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If You Do Not Have a Directive

It is up to you to decide if you want to make a health care directive. You have the right to make a one but you do not have to make one.

If you do not have a directive another person can still make treatments decisions for you, if you cannot make them for yourself. Even if you have a directive someone else may have to make decisions if you did not deal with the situation and did not name a proxy. That person will be your nearest family member. Your nearest relative is determined in the following order...

  • your spouse or person you live with as a spouse
  • your adult son or daughter
  • your parent or legal custodian
  • your adult brother or sister
  • your grandparent
  • your adult grandchild
  • your adult uncle or aunt
  • your adult nephew or niece

These include relatives by adoption. Except in cases of adoption, the decision of a relative of whole blood is preferred over the decision of a relative of half-blood. If there is more than one person in the same category, for example a number of brothers or sisters, the decision of the eldest will be preferred. The decision of a custodial parent will be preferred over the decision of a non-custodial parent.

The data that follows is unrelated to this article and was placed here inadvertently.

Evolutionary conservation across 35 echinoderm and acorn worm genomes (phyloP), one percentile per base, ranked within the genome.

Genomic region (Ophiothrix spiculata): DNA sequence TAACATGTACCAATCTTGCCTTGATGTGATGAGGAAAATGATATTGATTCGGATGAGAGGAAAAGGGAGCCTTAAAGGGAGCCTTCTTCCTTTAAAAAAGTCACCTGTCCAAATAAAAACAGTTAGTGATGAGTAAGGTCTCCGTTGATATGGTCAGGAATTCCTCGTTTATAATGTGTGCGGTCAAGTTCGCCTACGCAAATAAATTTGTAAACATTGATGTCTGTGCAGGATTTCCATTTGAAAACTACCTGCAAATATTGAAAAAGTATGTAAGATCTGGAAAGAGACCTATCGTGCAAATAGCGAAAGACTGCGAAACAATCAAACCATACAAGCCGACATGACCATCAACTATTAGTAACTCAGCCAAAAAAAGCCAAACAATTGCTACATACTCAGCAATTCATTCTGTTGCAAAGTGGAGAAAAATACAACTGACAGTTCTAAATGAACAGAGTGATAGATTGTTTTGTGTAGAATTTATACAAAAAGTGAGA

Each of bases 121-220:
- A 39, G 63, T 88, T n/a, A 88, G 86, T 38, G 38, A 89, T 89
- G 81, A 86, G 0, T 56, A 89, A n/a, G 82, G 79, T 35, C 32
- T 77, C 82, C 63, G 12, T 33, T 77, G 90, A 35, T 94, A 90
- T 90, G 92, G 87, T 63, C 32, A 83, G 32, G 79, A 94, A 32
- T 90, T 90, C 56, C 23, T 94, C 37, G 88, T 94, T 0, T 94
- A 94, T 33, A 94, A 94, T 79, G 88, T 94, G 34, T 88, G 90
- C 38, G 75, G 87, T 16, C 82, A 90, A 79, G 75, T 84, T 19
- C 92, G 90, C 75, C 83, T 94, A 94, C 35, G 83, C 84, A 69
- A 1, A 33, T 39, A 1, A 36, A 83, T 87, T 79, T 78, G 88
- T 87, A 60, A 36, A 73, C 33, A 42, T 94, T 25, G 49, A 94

In emergency situations where immediate care is urgently required, doctors can provide treatment without having a second doctor agree in writing.

If a relative is making a health care decision for you, they must act according to your wishes, if known. If they have no knowledge of your wishes they must act according to what they believe are your best interests.

If there are no family members, or the family members cannot be found, then your doctor or other health care provider will make decisions for you by consulting with another doctor or health care provider. The second doctor must agree in writing that the proposed treatment is needed.

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PLEA gratefully acknowledges our primary core funder the Law Foundation of Saskatchewan for their continuing and generous support of our organization.